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Pulmonary Embolism

Obstruction of the blood flow to the lungs by one or more blood clots

  • Rare in children
  • More common in females
  • Sometimes runs in families
  • Smoking, using oral contraceptives or HRT, and long periods of immobility are risk factors

In pulmonary embolism, a piece of a blood clot (embolus) becomes lodged in an artery in the lungs and partially or completely blocks blood flow in the affected area. Usually, the clot has broken off from a larger clot in the veins of the legs or the pelvic region (see Deep vein thrombosis) and travelled to the lungs in the bloodstream. Pulmonary embolism may be mild if the blocked artery is small, but blockage of a major artery may suddenly cause severe symptoms and can be fatal. Rarely, small clots can block numerous small arteries in the lungs over months or years, and symptoms may not appear for some time. This condition is called recurrent pulmonary embolism.

Pulmonary embolism is most likely to occur in people who have developed deep vein thrombosis as a result of a period of immobility, such as that following childbirth or surgery (especially repair of fractures or pelvic surgery) or, rarely, during a long journey. A tendency to develop blood clots (see Hypercoagulability) increases the risk of deep vein thrombosis, as does smoking and using combined oral contraceptives or hormone replacement therapy.

What are the symptoms?

The symptoms depend on the extent of blockage to the flow of blood. Massive pulmonary embolism, in which a large blood clot blocks a major pulmonary artery, may cause sudden death. Single small clots may not cause symptoms. In most cases, however, symptoms develop over a few minutes and may include:

  • Shortness of breath.

  • Sharp chest pain that may be worse when inhaling.

  • Coughing up blood.

  • Feeling faint.

  • Palpitations.

In some cases of recurrent pulmonary embolism, shortness of breath that worsens over months is the only symptom. Eventually, so many vessels may become blocked that pressure in the pulmonary arteries is increased (see Pulmonary hypertension) and chronic heart failure may then develop.

How is it diagnosed?

If your doctor suspects that you have a pulmonary embolism, you will be admitted to hospital as an emergency. You will be given tests to measure the levels of oxygen and carbon dioxide in your blood (see Measuring blood gases). You will also have a chest X-ray to exclude other lung conditions, and the blood flow in the veins of your legs may be measured using Doppler ultrasound scanning. You may also have a special blood test (the D-dimer test) to check if there has been significant clot formation and breakdown in the body; a radionuclide lung scan; and a contrast CT scan to image the blood vessels in the lungs and pinpoint the exact location of blockages. You may also have a blood test to check if you have a clotting disorder.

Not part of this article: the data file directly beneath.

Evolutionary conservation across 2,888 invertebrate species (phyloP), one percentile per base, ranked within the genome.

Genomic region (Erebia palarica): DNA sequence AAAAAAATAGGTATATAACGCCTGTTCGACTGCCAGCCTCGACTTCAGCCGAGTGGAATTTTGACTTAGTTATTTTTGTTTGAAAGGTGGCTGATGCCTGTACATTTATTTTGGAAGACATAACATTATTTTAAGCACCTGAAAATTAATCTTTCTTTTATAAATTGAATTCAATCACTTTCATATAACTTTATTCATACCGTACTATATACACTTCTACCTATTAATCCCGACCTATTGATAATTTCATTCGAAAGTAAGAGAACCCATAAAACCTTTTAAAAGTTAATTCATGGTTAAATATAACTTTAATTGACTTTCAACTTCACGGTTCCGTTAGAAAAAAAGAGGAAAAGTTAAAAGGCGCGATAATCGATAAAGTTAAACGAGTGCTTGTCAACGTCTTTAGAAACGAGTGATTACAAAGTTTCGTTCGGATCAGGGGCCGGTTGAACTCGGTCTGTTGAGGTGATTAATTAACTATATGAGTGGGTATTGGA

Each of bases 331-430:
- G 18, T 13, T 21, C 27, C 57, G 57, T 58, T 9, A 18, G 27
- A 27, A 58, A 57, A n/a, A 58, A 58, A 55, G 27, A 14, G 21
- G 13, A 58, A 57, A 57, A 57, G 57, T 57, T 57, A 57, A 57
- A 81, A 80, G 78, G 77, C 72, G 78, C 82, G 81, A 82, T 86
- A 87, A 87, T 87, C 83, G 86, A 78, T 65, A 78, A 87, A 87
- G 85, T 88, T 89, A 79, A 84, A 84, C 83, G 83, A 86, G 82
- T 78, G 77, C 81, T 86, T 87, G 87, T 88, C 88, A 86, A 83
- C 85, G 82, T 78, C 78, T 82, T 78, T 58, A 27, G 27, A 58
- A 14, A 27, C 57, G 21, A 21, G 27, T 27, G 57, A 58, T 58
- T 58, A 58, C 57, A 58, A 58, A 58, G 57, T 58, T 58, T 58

What is the treatment?

Treatment depends on the severity of the blockage. You may have a continuous intravenous infusion or injections of heparin, an anticoagulant drug that acts immediately to prevent the existing clots from enlarging and new clots from developing (see Drugs that prevent blood clotting). At the same time, you may be started on an oral anticoagulant drug, such as warfarin, which also prevents further clotting by thinning the blood but takes a few days to become effective. Anticoagulant drug treatment may last for 3 months if pulmonary embolism followed a single period of immobility. If the embolism is due to a long-term condition, such as hypercoagulability, you may need drug treatment indefinitely. Treatment is usually monitored with regular blood tests to check your blood clotting, and the drug dosage is altered as necessary.

In severe cases, thrombolytic drugs may be used to dissolve the clot. If the main artery supplying the lungs is affected, life-saving emergency surgery may be necessary to remove the clot. If clots recur despite anticoagulant drug therapy, or if anticoagulants are not suitable, you may need to have a procedure in which a filter to trap blood clots is placed in the main vein that leads from the lower half of the body to the heart.

What is the prognosis?

Massive pulmonary embolism is fatal in about 1 in 3 cases. However, if you survive the first few days, you are likely to make a full recovery. People who have recurrent pulmonary embolism may remain short of breath.

If you have already had pulmonary embolism, you have a higher than average risk of further episodes and should avoid periods of prolonged immobility, such as sitting down continually during a long journey. You may need to have preventive treatment, such as heparin injections, after any surgery that involves prolonged immobility.

Test: Radionuclide Lung Scanning

From the 2010 revision of the Complete Home Medical Guide © Dorling Kindersley Limited.

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